Gray Whale ‘Extinct’ for Centuries—Spotted in Cape Cod

In an extremely rare occurrence, the New England Aquarium aerial survey team spotted a gray whale off the New England coast last week—a species thought to be extinct in the Atlantic for over 200 years..

On March 1, while flying 30 miles south of Nantucket, aquarium scientists observed a peculiar whale engaging in repetitive diving and surfacing behavior, indicative of feeding. The aerial survey plane circled the area for 45 minutes, allowing for additional photo documentation. Upon reviewing the images, the scientists confirmed their initial disbelief—it was indeed a gray whale.

Orla O’Brien, an associate research scientist at the Anderson Cabot Center for Ocean Life at the New England Aquarium, initially expressed her skepticism, stating, “I didn’t want to say out loud what it was because it seemed crazy.” Kate Laemmle, a research technician present on the plane, described the sighting as both wild and exciting, given the species’ long absence from Atlantic waters.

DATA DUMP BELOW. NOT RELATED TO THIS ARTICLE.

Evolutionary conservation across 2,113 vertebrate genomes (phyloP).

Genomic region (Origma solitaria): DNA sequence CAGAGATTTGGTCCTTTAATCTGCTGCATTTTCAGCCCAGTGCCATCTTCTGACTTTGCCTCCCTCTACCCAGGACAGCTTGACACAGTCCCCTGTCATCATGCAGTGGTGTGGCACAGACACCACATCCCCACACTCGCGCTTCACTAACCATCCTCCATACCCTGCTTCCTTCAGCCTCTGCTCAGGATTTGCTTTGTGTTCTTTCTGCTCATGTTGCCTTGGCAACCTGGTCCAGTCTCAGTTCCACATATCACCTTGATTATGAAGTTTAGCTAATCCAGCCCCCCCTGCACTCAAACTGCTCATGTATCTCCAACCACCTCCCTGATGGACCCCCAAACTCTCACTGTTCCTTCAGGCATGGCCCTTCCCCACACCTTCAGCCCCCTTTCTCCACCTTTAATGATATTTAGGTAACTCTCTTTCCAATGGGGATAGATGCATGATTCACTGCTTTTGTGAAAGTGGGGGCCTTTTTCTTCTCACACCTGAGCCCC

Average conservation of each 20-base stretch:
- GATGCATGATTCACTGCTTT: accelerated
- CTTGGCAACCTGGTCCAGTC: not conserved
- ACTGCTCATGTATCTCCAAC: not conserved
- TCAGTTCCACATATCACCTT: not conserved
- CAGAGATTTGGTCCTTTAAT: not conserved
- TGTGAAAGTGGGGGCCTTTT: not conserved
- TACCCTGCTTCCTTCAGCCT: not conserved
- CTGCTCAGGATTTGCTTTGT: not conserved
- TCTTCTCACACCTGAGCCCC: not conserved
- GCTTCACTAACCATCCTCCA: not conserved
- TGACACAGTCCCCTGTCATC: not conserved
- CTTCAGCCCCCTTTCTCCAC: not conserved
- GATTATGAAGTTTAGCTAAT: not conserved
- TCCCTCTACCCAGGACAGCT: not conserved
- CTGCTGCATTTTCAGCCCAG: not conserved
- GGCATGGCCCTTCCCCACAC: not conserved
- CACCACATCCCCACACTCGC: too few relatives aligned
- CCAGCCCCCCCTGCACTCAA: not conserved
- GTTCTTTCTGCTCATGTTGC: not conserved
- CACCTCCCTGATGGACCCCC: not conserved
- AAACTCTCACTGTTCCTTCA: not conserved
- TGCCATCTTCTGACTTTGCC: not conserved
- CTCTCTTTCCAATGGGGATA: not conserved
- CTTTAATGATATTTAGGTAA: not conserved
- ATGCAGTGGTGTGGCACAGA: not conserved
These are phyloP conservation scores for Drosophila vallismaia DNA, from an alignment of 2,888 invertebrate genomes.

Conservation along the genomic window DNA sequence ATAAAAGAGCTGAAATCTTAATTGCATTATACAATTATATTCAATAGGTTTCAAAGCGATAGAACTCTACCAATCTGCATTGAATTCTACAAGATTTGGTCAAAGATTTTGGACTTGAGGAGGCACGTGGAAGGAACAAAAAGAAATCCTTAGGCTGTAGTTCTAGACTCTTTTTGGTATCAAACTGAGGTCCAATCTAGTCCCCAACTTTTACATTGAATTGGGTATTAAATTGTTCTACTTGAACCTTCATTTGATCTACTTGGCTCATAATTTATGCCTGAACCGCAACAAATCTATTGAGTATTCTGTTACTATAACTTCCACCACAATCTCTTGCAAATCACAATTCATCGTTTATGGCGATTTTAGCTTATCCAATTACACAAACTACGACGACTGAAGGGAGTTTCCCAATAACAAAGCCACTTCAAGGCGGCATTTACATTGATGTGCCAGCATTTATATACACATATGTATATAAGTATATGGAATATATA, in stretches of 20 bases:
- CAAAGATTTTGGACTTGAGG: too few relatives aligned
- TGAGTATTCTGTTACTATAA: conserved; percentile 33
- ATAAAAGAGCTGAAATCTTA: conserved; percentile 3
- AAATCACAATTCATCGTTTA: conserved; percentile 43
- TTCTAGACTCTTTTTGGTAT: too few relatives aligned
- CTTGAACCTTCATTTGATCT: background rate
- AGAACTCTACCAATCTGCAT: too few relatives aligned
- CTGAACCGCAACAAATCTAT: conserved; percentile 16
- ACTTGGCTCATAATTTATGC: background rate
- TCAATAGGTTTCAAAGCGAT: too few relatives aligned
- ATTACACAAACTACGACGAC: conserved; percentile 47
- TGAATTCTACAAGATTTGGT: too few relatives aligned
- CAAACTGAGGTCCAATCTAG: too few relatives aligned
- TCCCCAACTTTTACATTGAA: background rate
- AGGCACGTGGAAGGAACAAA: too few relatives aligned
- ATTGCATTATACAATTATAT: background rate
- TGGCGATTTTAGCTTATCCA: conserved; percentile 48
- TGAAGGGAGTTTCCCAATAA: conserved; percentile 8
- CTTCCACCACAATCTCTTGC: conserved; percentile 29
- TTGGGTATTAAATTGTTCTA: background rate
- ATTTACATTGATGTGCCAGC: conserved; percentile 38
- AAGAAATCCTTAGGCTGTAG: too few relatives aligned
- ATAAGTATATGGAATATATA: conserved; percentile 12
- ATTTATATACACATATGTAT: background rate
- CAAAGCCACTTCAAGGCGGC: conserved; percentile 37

Gray whales are typically found in the North Pacific Ocean, identifiable by their distinctive features such as the absence of a dorsal fin, mottled grey and white skin, and a dorsal hump with pronounced ridges. Although extinct in the Atlantic by the 18th century, there have been recent observations in Atlantic and Mediterranean waters, including off the coast of Florida in December 2023.

Aquarium scientists suspect the gray whale sighted off New England is the same one observed in Florida late last year. Climate change is proposed as a contributing factor to these unusual sightings, with the ice-free Northwest Passage connecting the Atlantic and Pacific through the Arctic Ocean, allowing gray whales to potentially travel during the summer.

A historical account from 1729 mentioned the last sighting of a gray whale off the Massachusetts coast. But now, it seems like they might be back.

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